My boyfriend, who is 25 and gay, is not out to his family. He is a gypsy too. His mother does not want him to leave home and says that he can't leave her alone with his father and the youngest son. I have to be careful what I say about this situation as my fella gets very defensive. He has a huge sense of duty towards his family as most gypsies do. I believe he is also completely terrified of being rejected as his mother has made it clear she does not want to know about any of her sons being gay. My fella's dad also used to beat him up. I myself went through a lot for being gay but i am 33 now, and while I am only 8 years older than my fella, it all seems so unfair and utterly stupid that he has to carry this burden.
To make matters worse my fella's younger brother who's 23 is also gay and has tried to come out and admitted to his parents that he is gay but they wont have it, he even moved out and tried living with his boyfriend for a few months but his parents caused so much grief he eventually went home. Both brothers often get very drunk to escape the life they are in. Being gay in the Gypsy world is just not done and is frowned upon.
Deep down I know he knows he should leave home and face up to things, but he thinks his problems are insurmountable as he loves his family. I believe he should live his own life and not feel responsible as he does for his everyone else, so much so in fact that he can hardly function sometimes. It really is should destroying to watch when you love someone as its all so destructive.
We recently went to New York on holiday and he had to lie about that and invent a story of who he was going with. Oddly while we were at Gatwick Airport he saw some gypsies he knew and went white as a sheet. He was terrified and hid in the toilets for as long as he could. Since we got back he as gone on about New York all the time wishing we were back there. I think for once he felt OK.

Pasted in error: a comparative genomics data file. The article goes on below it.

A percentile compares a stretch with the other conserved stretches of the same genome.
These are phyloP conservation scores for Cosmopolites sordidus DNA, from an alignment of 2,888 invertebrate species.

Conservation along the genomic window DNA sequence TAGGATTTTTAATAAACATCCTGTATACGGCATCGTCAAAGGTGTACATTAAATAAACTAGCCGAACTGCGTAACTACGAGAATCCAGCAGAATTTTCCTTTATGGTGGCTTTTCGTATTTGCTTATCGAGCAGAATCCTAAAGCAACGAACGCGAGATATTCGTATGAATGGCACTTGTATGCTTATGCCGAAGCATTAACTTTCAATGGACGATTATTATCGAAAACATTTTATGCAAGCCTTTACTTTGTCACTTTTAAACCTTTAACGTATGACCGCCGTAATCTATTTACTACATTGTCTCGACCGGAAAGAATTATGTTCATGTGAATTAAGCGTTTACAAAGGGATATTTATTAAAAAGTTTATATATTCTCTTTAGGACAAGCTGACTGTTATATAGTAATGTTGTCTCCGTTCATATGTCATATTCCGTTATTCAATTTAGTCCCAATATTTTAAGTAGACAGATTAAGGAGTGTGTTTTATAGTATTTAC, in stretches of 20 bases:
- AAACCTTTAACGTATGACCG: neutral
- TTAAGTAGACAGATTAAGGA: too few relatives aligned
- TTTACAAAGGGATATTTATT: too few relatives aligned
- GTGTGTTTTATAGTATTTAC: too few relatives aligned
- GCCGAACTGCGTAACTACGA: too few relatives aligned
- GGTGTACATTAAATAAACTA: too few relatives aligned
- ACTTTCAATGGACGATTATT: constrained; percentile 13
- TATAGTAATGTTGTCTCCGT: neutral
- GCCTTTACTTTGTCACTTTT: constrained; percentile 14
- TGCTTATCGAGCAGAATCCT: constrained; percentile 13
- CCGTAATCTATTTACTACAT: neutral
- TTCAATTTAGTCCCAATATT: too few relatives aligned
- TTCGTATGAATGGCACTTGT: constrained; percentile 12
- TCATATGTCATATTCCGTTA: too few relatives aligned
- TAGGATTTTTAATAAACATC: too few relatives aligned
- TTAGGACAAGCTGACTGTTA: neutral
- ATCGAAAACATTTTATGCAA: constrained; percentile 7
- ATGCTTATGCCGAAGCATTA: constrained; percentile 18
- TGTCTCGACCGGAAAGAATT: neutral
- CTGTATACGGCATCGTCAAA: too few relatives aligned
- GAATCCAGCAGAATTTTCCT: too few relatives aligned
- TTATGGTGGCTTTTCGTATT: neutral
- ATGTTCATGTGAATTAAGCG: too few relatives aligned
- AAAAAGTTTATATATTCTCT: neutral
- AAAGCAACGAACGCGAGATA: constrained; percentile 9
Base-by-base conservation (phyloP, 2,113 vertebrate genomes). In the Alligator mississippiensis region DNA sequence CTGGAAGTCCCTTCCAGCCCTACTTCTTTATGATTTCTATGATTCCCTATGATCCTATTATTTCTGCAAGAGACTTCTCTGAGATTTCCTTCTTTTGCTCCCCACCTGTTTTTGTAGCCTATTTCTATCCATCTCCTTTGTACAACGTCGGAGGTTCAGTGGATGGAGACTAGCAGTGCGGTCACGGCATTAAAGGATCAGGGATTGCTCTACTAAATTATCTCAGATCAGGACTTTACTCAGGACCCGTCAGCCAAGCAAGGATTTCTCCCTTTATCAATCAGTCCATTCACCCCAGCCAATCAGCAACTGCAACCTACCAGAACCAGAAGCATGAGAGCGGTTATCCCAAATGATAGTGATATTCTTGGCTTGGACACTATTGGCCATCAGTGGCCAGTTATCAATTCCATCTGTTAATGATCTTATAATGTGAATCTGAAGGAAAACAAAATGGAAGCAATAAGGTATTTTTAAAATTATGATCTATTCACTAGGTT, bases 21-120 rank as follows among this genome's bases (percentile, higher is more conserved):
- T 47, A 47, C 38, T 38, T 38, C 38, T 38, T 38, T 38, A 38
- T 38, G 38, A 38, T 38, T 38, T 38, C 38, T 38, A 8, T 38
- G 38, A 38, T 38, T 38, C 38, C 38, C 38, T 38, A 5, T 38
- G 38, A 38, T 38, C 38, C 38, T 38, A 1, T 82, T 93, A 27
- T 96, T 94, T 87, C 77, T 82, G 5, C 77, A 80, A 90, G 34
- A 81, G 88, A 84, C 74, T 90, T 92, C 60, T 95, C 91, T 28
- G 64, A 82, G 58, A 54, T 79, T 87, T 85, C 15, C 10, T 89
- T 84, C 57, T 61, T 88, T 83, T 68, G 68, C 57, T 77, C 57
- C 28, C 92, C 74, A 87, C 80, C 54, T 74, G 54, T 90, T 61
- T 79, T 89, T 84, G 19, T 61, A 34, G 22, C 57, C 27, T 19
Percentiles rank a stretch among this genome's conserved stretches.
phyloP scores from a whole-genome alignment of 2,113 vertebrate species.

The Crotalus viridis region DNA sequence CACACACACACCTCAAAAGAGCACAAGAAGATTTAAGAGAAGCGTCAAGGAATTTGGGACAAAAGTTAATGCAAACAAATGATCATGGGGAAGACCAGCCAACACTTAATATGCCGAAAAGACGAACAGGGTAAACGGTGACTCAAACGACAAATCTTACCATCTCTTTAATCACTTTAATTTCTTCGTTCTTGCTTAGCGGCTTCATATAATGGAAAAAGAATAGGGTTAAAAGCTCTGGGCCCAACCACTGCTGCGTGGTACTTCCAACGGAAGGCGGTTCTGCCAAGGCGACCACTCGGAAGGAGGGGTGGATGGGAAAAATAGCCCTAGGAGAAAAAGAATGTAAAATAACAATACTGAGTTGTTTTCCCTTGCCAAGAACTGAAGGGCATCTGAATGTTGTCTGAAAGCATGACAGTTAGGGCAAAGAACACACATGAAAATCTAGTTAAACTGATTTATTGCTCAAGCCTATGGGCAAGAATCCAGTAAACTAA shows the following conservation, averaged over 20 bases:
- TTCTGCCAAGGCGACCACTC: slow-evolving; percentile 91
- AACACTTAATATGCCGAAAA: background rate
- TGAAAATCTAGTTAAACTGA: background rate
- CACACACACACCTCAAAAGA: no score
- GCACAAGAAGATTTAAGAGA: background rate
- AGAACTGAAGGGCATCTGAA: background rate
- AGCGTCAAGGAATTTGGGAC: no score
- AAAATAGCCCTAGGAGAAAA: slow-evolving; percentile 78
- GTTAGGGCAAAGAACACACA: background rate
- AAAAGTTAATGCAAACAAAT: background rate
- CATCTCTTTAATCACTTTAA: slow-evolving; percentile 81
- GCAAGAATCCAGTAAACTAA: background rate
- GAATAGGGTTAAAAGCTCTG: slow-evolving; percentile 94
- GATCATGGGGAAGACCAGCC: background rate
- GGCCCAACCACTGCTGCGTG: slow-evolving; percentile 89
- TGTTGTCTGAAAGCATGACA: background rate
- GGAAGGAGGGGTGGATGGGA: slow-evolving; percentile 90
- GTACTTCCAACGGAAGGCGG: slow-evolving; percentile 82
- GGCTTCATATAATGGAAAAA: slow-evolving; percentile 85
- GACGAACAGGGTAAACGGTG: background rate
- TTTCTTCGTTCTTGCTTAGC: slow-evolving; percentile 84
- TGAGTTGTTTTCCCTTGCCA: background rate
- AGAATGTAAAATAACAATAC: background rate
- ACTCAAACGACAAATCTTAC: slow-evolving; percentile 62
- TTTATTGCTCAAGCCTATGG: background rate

He is in a awful predicament and I worry about him. Help!
Right now your fella's sexuality defies your cultural traditions, his family beliefs and enrages his abusive patriarch. He probably thinks he can either fix his family situation or, at a minimum, protect his mom and brother. That's a text book move in a household led by violence. But rarely can one subvert a violent father and a controlling mother from within. He has to break the cycle by breaking free. You can help him by being his support.
"Ride or die," as they say in classic hip-hop culture. This isn't a street play on Romeo and Juliet
, but a testament to the solidity of a relationship. The Urban Dictionary describes the line as a "conjunction of the phrases 'ride it out' and 'die trying.' Basically, no matter what, make a commitment to stay by your man's side. That, my friend, is what love is. And that, my 'mo, is ultimately how you will help free your fella from he terrible family situation.
You can't force him to leave. What you can do, however, is reassure him that by leaving he is not abandoning his family in peril; he's breaking a cycle of control and violence that will continue indefinitely unless someone acts without the strike of a hand. He can't help them unless he helps himself first.
Let him see the possibilities of a better life with you. Use your advanced knowledge of the gypsy culture to help him lead his own life, like you have. Give him practical options of saving his brother and helping his mother that don't involve him physically being in the household. If that means taking him away and then sending for his brother, so be it. Then, together, they can work on their relationship with their mother. Show him an alternate reality of engulfing love and acceptance, free of repercussions and filed with possibilities.
He knows that you already possess the know-how; you've freed yourself. But this is not a situation that can be resolved instantly. He's used to being the glue, the buffer, the sponge for violence. That's a lot of baggage and self-guilt that must be healed.
What I am suggesting is for you to keep planting seeds of a better future for him away from his unstable home. If you can, get him some professional help. Keep taking him on trips far away so he can envision a life where he doesn't have to hide in toilets or be beaten for being gay. And stay by his side; ride or die; together, no matter what, until he can see the end to his terrible family situation.
Yours in love,